Last month, we launched our new interactive Climate Atlas website. One of its primary goals is to make climate data accessible and meaningful by providing maps, graphs, explanations, and summaries.
Today we highlight a little-known feature embedded in the Atlas: the ability to download climate change summary reports for any location on the map. They look like this:
Download the reports
There are two ways to get these reports.
Option 1: visit climateatlas.ca and use the menu to navigate to the map.
Next, click on a region of the map that interests you. You can click on a city/town or on one of the grid boxes. A sidebar will open, displaying some more detailed information. Scroll down just past the graph, and click on the link labelled “Download climate report (PDF).”
Option 2: Visit the “Find Local Data” page (found in the main menu)
Use one of the three options presented on this page:
- “Find me”: shows data for the region where you are right now.
- Choose a town or city.
- Search for a region based on address or other location information.
This will provide you with a page where you can explore many different aspects of climate model data for a location. At the top of this page there is a link to show the location on the map and a “Download climate report” link that provides the PDF summary report.
Understand the reports
The first page of the report highlights important climate changes projected to occur under both the High Carbon (RCP8.5) and Low Carbon (RCP4.5) scenarios. Under the High Carbon scenario, emissions continue to increase at current rates, leading to higher emissions that cause more severe warming. Under the Low Carbon scenario, greenhouse gas emissions slow, peak mid-century, and then drop rapidly, leading to lower emissions that cause less severe warming.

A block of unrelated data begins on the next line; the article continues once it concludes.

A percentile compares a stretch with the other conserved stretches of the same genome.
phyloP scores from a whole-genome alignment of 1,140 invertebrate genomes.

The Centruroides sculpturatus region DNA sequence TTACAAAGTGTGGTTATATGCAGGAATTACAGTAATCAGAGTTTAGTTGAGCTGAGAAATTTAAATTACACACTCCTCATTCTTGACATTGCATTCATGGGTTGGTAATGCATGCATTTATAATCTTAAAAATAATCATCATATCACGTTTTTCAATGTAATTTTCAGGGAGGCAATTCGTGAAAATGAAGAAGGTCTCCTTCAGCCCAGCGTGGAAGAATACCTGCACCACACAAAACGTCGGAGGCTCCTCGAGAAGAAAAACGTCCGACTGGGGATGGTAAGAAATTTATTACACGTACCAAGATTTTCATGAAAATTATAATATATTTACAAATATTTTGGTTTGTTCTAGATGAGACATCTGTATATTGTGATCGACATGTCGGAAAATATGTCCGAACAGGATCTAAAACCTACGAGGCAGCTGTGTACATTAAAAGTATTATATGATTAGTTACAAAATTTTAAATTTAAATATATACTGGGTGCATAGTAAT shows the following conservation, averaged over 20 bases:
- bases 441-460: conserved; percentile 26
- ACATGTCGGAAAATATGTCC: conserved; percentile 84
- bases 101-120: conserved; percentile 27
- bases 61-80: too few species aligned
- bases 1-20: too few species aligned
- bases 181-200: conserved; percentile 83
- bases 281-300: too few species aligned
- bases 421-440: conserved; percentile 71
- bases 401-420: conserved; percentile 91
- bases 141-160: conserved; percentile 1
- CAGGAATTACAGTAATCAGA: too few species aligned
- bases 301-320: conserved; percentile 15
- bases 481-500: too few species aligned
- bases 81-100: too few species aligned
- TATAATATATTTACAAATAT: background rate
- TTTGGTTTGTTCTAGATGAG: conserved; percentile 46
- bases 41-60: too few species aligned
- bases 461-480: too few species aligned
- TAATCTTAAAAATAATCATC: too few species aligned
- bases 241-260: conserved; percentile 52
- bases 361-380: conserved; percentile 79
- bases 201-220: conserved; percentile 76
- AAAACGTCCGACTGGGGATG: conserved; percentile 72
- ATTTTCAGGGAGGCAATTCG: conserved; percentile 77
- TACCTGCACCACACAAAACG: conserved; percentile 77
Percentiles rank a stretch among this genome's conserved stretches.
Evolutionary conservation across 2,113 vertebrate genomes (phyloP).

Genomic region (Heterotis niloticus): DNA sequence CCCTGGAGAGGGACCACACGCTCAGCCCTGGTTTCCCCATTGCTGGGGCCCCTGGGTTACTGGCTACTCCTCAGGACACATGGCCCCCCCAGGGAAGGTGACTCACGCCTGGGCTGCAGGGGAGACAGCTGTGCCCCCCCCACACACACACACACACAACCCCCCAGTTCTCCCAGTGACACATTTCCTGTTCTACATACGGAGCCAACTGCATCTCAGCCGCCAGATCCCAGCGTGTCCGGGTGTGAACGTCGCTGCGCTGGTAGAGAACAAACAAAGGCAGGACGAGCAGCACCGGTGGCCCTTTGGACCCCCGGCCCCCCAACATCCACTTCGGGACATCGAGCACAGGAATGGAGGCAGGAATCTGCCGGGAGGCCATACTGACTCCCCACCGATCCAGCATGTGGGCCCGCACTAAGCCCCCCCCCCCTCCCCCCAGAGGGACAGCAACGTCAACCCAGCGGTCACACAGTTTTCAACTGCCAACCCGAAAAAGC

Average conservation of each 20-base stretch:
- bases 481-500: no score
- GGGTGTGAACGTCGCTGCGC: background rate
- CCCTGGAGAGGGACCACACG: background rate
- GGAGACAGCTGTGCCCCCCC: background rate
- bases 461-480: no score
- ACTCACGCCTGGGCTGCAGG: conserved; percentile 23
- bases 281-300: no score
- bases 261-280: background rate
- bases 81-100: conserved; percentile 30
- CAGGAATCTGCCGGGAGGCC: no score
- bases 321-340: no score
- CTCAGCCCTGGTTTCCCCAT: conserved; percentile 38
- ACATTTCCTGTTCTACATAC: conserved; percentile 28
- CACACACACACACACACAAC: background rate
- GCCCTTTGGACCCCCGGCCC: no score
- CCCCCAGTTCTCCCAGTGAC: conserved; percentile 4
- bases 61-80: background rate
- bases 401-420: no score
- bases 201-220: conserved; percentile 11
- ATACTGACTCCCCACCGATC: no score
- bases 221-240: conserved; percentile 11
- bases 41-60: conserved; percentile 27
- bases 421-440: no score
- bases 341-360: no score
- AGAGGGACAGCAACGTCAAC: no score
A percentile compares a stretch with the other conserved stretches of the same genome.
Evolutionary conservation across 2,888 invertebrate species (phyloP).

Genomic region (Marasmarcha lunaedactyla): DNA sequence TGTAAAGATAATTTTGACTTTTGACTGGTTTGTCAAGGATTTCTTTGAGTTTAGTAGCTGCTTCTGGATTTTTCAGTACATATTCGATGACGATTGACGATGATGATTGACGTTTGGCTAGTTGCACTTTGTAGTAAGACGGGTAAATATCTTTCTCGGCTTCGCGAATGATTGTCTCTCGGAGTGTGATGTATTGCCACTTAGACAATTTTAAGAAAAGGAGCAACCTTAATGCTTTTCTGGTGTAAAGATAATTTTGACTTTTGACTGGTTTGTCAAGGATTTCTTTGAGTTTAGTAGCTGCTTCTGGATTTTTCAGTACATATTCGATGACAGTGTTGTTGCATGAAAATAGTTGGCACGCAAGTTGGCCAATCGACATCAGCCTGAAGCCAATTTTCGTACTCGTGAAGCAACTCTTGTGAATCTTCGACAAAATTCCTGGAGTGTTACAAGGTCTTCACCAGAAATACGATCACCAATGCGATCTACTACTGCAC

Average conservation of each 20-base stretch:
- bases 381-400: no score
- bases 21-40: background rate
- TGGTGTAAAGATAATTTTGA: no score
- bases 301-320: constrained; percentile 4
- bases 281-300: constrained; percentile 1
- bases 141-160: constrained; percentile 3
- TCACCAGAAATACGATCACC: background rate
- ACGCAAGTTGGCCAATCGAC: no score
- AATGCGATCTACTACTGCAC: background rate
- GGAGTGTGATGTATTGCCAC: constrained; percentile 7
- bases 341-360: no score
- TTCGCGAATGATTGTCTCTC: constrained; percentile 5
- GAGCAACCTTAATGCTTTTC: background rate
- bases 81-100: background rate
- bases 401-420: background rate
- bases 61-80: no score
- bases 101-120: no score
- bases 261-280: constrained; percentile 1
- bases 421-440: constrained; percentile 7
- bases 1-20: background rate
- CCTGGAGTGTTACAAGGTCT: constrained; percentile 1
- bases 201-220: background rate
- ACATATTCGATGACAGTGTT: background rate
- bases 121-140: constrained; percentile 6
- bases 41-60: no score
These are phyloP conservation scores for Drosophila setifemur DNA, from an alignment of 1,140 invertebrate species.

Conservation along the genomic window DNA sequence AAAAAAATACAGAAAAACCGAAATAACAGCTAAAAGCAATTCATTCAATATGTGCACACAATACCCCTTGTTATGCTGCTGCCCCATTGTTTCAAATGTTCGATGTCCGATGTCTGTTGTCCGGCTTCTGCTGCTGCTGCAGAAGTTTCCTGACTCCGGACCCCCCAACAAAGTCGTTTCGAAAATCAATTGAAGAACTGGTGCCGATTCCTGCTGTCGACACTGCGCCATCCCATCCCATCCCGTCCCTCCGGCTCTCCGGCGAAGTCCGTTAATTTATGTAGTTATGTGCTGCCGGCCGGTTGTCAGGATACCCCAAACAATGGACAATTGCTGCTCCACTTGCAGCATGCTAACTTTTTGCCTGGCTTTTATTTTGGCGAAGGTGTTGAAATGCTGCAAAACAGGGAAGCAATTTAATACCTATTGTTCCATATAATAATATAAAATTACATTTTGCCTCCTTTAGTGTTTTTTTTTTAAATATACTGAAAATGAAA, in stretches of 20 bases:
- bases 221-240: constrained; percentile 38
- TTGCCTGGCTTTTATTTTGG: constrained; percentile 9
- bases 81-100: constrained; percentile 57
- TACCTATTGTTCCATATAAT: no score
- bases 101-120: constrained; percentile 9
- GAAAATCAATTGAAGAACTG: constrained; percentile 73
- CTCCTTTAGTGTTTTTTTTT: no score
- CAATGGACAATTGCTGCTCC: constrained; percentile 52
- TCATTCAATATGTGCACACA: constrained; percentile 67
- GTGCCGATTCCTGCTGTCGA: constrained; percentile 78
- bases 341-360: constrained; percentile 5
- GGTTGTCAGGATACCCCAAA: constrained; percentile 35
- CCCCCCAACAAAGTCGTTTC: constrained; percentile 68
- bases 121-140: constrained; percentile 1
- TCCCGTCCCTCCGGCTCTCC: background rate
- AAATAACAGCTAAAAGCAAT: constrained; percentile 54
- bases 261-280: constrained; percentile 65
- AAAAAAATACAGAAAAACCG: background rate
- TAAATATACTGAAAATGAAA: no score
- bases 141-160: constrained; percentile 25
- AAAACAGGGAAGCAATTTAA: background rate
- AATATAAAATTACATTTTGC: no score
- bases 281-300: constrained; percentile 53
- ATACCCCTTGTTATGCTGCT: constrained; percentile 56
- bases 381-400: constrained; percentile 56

The table is colour-coded to make it easier to read.
Green – These are the mean (average) ‘baseline’ values to which future climate changes can be compared. The baseline period is set to 1976-2005 (30 years).
Blue – These columns show the range of values projected by twelve climate models for the period 2021-2050. The mean (average) of the twelve models is also displayed.
Orange – These columns show the range of values projected by climate models for the period 2051-2080.
To learn more about how the data contained in these reports is calculated, visit our data sources and methods page.
Ryan Smith & Steve McCullough, Prairie Climate Centre
The Prairie Climate Centre is committed to making climate change meaningful and relevant to Canadians. We explain and communicate climate change through maps, videos, reports, and web content like this. Sign up for our mailing list to stay informed about our work and about new developments in climate change science and policy. Help us move Canada from climate risk to resilience.